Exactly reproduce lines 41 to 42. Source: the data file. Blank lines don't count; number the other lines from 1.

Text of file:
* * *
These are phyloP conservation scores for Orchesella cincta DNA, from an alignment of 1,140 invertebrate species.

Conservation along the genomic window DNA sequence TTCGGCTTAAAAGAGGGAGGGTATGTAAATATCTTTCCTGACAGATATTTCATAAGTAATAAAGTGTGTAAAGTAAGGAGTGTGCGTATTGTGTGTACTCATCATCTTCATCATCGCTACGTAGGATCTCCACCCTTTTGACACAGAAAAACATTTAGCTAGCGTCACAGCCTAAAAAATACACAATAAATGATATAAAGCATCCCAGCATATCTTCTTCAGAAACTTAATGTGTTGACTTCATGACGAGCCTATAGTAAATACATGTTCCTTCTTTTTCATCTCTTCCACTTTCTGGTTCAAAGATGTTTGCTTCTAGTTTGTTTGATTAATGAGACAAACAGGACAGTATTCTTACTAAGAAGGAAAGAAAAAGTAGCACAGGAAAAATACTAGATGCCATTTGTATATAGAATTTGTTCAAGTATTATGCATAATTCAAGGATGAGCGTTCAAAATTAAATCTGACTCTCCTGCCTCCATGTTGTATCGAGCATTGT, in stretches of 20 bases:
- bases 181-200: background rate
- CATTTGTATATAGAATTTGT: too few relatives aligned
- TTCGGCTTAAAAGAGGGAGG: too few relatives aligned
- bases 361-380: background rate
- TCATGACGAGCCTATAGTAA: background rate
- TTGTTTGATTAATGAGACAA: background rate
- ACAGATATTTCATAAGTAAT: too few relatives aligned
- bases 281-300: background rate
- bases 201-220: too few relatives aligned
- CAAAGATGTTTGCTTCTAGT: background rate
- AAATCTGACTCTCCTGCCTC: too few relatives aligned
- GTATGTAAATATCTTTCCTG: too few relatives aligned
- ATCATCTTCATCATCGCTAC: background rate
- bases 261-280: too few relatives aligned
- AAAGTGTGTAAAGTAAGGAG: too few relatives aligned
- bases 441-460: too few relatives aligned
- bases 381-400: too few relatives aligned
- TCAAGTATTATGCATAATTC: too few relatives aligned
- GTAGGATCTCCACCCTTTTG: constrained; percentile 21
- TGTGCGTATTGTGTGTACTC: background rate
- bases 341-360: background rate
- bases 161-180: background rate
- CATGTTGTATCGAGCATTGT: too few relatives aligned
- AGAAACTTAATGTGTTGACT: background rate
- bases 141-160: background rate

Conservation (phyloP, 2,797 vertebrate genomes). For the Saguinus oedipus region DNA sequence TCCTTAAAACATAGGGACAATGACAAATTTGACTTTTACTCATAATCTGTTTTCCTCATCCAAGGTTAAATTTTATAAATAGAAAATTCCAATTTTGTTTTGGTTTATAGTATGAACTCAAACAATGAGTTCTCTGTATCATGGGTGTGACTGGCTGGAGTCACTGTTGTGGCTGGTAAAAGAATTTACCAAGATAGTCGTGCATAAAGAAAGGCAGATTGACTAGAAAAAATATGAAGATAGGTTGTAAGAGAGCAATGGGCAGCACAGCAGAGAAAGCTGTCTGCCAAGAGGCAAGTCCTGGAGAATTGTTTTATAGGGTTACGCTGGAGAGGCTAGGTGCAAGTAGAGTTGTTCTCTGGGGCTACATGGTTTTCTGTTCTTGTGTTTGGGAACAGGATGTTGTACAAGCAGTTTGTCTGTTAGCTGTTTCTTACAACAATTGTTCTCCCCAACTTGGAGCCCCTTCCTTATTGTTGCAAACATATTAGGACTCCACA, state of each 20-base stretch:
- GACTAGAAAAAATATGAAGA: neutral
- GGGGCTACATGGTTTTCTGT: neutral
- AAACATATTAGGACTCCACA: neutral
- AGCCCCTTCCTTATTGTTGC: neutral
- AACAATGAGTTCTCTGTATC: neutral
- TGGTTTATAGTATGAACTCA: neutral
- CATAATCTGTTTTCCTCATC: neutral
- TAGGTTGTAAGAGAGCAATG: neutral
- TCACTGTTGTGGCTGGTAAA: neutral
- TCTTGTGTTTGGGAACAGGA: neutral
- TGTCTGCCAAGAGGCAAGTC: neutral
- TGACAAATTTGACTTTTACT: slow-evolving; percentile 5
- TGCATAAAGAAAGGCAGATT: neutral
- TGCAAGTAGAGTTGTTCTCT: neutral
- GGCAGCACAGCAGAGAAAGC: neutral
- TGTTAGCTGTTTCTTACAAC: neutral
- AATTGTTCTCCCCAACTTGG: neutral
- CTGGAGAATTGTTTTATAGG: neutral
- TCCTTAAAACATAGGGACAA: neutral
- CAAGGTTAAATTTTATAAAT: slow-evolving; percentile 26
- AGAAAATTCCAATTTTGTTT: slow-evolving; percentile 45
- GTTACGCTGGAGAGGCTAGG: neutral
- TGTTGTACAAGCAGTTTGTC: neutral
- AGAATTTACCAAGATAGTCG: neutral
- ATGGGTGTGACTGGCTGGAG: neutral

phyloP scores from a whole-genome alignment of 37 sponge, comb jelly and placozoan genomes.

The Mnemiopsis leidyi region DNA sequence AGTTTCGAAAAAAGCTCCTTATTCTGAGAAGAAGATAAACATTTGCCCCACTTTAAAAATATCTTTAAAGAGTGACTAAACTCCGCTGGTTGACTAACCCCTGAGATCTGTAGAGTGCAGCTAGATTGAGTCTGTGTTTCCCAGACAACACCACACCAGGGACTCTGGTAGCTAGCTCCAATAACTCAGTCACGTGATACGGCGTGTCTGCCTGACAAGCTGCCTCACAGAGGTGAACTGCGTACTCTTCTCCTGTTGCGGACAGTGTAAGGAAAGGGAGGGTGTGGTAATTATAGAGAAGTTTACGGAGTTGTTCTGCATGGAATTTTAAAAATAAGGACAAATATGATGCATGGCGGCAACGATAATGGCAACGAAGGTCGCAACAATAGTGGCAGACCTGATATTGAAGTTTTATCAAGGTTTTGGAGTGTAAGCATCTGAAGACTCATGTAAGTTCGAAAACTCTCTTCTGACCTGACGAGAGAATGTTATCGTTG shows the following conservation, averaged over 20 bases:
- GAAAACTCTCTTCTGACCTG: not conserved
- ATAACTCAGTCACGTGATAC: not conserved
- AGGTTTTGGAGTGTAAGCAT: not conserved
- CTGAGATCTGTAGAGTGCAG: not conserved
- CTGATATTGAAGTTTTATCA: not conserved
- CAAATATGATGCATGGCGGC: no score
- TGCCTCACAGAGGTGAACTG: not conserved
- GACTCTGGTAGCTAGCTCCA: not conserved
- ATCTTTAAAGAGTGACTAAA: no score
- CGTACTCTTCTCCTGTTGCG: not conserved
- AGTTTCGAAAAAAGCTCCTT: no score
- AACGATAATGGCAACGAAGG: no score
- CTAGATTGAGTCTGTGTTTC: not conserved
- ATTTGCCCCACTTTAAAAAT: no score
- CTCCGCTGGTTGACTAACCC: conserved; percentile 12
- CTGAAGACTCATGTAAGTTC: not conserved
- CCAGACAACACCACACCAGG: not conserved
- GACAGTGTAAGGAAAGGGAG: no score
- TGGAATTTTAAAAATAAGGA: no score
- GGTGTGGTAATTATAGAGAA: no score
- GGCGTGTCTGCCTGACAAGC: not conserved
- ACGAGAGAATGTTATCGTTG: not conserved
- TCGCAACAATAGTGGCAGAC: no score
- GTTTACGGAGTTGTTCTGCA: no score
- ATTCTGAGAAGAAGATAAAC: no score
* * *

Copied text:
- TGCATAAAGAAAGGCAGATT: neutral
- TGCAAGTAGAGTTGTTCTCT: neutral